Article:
SXSW is a conference, a festival, a networking event, and much much more that has become a premier destination for music professionals around the world. Now in its 24th year, SXSW boasts 80+ stages, and 2,000+ acts. In addition to the amazing music that gets shared and discovered here, the panels give industry thought leaders a forum to introduce brave new ideas and technologies to a hungry and influential audience. MixMatchMusic has found itself in a unique position in this new musical landscape and we would relish the opportunity to share some of our ideas with this crowd.

You can help by voting for our two panel topics below. Simply create an account and then vote (and comment).

Topic #1

Remix: A New Model for Engaging Fans

Today, there are millions of recording artists competing for the attention of the 190 million music fans who demand a deep and personal experience with their favorite artists online. Remixing gained legions of fans when pioneered by NIN and Radiohead. However, many artists have been shut out from engaging fans with remixes by the complexity and expense of the technology. This panel will explore a range of new engagement tools that promise high levels of connection and are accessible and affordable by the DIY musician.

MixMatchMusic’s CFO and Director of A&R Alan Khalfin can discuss how bringing fans directly into the music making process through remix promotions can be highly engaging and convert casual fans into loyal fans. He will also comment on how artists can distribute their stems, in addition to their songs, to increase their revenue. A team of panelists can also engage in a lively discussion around the intersection of music, technology and social media and the tools musicians want and need to collaborate with their fans to bring them into the creative process. The panelists could also discuss how crowd-sourced remix promotions can create a musical conversation between an artist and his fans, and can ultimately affect how music is written and experienced.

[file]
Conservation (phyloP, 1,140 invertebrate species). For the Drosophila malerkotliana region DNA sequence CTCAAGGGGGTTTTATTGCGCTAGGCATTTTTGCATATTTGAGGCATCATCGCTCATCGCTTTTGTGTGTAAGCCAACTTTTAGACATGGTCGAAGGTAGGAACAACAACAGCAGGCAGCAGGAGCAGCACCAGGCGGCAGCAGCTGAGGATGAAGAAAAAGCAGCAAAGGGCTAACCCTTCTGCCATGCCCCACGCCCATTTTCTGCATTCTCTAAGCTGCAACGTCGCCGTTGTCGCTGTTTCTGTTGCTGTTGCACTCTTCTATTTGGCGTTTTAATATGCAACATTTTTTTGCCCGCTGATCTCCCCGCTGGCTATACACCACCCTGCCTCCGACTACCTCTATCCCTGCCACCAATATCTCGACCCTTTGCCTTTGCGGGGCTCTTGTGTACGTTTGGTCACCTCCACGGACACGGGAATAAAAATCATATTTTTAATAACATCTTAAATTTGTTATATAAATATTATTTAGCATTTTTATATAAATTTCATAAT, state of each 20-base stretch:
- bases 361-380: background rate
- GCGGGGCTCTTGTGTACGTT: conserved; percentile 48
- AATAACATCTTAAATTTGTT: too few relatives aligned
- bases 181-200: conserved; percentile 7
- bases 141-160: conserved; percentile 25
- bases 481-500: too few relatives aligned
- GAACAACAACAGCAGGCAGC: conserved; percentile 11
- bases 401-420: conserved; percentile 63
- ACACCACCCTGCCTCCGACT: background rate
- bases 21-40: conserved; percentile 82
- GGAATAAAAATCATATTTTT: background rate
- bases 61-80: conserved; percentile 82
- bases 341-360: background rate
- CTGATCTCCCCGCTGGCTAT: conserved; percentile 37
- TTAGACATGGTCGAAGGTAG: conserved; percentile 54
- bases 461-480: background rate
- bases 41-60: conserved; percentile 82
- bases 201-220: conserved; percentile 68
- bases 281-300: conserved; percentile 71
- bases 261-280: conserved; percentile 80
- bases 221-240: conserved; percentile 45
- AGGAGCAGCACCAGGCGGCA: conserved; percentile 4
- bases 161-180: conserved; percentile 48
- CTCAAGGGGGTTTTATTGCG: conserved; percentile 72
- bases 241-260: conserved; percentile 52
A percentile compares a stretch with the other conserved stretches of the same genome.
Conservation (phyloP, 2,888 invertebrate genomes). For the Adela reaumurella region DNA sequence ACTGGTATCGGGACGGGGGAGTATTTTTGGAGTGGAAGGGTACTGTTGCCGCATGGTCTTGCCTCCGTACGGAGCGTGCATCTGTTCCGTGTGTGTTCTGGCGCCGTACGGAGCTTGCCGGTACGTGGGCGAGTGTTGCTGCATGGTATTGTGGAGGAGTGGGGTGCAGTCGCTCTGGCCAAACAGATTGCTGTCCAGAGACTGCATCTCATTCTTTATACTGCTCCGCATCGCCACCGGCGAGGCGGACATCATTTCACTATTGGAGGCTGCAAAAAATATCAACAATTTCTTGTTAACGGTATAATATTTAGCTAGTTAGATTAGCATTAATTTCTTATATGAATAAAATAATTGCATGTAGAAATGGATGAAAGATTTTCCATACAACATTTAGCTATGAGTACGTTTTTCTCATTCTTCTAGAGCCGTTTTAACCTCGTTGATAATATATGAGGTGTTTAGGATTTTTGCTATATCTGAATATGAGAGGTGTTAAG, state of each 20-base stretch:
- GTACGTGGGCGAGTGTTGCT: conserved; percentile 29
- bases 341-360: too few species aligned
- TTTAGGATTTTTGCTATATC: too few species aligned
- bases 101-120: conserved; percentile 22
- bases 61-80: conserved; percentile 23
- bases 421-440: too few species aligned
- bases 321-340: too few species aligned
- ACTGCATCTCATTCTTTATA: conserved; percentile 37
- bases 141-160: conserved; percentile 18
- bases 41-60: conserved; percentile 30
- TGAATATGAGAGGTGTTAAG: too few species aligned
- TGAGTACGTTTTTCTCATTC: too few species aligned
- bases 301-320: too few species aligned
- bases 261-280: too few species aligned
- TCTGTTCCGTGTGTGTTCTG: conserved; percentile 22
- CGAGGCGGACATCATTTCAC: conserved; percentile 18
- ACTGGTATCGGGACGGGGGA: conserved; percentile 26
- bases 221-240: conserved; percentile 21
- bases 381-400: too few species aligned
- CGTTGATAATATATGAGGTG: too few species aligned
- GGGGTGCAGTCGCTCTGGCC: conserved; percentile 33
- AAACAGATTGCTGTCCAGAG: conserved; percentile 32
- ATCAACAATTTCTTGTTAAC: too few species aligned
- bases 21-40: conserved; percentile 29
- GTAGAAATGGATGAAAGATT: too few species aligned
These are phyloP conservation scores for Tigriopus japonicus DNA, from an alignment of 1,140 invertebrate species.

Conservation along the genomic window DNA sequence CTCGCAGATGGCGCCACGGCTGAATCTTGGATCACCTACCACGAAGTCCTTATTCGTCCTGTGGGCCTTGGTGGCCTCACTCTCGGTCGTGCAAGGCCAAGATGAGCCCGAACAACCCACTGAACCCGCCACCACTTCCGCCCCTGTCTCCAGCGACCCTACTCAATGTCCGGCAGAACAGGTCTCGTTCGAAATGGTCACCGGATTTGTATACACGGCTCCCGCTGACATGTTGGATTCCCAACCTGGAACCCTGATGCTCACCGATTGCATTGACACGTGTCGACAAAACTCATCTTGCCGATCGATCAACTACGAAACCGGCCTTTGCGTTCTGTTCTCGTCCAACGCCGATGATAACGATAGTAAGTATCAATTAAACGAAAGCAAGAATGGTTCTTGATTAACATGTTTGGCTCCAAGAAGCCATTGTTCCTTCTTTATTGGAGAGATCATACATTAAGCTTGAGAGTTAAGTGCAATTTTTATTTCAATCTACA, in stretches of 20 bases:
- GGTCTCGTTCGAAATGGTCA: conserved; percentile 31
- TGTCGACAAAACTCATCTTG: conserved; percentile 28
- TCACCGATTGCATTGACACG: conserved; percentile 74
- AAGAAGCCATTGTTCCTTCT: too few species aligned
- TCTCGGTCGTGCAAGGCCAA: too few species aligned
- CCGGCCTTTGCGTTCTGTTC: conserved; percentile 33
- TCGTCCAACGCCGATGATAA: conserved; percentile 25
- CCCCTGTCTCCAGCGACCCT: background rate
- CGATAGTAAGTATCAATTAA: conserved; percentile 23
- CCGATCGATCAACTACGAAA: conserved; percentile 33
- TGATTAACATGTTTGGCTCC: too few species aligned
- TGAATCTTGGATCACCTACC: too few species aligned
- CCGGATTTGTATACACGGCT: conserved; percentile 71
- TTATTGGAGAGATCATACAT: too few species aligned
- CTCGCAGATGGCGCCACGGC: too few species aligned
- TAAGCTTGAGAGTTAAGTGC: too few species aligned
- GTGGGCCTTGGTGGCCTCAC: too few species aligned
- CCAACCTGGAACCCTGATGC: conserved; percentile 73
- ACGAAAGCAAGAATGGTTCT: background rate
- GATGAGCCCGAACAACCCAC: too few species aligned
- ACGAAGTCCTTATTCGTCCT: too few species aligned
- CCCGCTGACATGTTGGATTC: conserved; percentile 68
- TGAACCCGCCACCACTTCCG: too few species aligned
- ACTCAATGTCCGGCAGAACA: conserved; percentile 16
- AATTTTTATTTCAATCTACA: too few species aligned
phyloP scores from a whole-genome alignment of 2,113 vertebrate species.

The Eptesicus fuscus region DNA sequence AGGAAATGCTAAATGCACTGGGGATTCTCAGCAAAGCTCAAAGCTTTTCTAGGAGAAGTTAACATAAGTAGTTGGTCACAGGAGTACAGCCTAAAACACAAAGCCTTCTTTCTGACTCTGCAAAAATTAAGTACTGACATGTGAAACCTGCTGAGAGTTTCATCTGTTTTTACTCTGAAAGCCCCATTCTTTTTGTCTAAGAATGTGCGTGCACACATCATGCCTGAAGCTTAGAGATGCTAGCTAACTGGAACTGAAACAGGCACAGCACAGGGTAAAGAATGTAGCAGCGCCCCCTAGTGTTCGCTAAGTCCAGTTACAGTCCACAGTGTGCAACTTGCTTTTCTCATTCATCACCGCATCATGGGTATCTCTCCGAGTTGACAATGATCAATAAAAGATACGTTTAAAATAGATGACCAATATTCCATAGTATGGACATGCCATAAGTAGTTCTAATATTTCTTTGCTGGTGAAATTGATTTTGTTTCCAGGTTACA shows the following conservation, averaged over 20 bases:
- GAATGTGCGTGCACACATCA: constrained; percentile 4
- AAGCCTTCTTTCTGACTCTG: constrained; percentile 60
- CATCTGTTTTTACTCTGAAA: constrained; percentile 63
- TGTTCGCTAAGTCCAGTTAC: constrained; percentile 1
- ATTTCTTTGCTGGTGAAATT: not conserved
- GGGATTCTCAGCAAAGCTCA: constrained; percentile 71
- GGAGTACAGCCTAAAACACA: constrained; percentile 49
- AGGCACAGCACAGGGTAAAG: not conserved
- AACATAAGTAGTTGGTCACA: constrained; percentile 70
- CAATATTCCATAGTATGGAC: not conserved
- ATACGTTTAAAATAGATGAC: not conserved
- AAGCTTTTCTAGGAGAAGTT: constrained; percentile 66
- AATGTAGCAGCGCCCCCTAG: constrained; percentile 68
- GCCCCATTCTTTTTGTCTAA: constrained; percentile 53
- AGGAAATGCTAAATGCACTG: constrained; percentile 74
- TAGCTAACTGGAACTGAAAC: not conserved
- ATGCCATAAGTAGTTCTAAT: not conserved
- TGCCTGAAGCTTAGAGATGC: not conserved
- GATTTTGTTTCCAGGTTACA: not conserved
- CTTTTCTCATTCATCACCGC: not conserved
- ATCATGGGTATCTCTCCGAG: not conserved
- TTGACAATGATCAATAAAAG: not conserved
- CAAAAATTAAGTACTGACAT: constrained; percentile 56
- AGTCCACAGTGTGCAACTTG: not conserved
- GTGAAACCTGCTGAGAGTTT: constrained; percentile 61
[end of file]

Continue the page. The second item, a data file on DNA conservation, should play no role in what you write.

Topic #2

How to Develop Artist/Fan Connection

It’s no secret that the channels musicians have traditionally relied upon to get their music discovered, promoted and sold are growing irrelevant and as a result, millions of musicians are increasingly on their own, without labels, record stores or radio to help them. The artist’s challenge is now to convert casual fans into loyal fans, and loyal fans into paying customers. Compounding the challenge is the changed fan: modern music fans are acclimated to the read/write web and the social interaction that comes with it, and are looking for the same experience with music. Now, musicians have to engage and involve casual listeners in order to build deep and lasting connections with them, and to convert them to loyal fans.